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Commercial Building Displeases Graduates

By Nathan Collins


The leadership of several graduate dormitories have sent a letter to the Cambridge Planning Board complaining that plans for a new research-oriented space will harm the living environment for graduate student residents.

Forest City, Inc. proposed plans to build a research space at a Nov. 12 planning board meeting. Forest City had originally planned to build more residential units on Landsdowne Street as part of its University Park complex, but the management company now seeks to modify its original permit in order to build an office building next to the Sidney-Pacific graduate dormitory.

The letter specifically complains that Forest City is not doing enough to ensure an appropriate living environment for current residents. “We feel that additional housing along Pacific Street is vital to developing a safer, more vibrant, and generally more livable environment,” the letter said.

“It would be much more beneficial” to build more housing, said Jeffrey C. Roberts G, Sidney-Pacific neighborhood outreach chair.

The three graduate dormitories north of MIT’s campus -- Edgerton House, the Warehouse, and Sidney-Pacific -- are mostly surrounded by technology companies. “In my opinion ... we live in a fairly miserable environment,” Roberts said.

Roberts says permit was violated

Roberts said that a key aspect of the original University Park plans was to make sure the area was compatible with the graduate student residences, and that by trying to modify its permit, Forest City was going against the spirit of the permit.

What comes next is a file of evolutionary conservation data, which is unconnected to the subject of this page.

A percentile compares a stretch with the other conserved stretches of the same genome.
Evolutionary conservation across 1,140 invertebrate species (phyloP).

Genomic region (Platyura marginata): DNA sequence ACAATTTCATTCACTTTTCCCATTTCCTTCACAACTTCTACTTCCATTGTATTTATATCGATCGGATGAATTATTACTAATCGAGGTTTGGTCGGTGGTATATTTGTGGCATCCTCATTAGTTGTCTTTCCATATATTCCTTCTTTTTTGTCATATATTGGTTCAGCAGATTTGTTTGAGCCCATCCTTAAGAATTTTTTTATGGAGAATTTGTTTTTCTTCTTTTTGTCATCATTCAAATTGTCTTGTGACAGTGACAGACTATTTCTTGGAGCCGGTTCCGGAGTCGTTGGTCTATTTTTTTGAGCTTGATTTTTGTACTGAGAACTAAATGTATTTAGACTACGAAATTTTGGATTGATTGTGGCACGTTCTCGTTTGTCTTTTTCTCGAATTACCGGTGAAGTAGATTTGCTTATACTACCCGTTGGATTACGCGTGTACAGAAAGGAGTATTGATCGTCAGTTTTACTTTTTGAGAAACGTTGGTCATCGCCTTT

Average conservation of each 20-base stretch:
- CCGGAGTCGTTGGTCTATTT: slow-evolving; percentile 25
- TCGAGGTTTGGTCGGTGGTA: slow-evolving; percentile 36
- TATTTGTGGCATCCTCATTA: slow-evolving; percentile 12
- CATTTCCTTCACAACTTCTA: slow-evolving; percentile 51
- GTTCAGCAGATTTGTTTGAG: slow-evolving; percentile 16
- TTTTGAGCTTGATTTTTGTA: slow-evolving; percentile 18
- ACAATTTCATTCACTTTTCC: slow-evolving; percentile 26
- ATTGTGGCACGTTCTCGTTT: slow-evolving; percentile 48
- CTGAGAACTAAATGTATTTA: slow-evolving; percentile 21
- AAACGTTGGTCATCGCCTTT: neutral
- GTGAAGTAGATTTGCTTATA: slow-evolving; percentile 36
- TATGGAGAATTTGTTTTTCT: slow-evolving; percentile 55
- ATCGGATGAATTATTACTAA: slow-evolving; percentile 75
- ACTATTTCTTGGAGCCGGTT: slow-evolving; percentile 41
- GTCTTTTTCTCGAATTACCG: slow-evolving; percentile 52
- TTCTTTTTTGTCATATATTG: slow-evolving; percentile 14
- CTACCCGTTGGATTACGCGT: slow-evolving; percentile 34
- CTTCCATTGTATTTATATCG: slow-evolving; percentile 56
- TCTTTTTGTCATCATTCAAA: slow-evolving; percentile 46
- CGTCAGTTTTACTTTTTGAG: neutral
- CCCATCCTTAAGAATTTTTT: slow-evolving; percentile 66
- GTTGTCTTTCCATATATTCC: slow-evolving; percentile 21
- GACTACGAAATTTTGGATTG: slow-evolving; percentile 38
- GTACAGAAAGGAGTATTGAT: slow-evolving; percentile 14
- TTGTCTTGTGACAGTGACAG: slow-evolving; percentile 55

“That permit represents an agreement” between Forest City and the City of Cambridge that should be respected, Roberts said.

“That zoning and its agreements allow for a great deal of flexibility within the park granted that zoning thresholds are met,” Peter Calkins, senior vice president of planning and development for Forest City, told the Cambridge Chronicle.

Forest City has met the requirements of the development’s master plan to include several hundred housing units at University Park, the Chronicle reported, but some Cambridge citizens said that more housing at University Park would help alleviate the city’s housing shortage.

Residents complain about area

Roberts and Warehouse Executive Committee President Ramin Haghgooie G expressed concerns that more research space would not improve the current living environment.

“This place is great during the day,” Haghgooie said, but he added the area “is deserted at night.” More research space might bring restaurants and other businesses, Haghgooie said, “but they’ll be closed at night.”

“The more residences there are ... the more lively [the area] will be,” Haghgooie said.

He said safety is also an issue. With more people living in the area, “you’ll feel less isolated,” he said.

Roberts said that part of the motivation to write the letter to the planning board was “to promote civic responsibility among people who live” in graduate residences. They are “making a statement that we’re part of the community.”

Sidney-Pacific Executive Committee President Shunmugavelu Sokka G, Edgerton House Executive Committee President Yu-Han Chang G, and Haghgooie signed the letter. The three dormitories together house about 1,000 graduate students.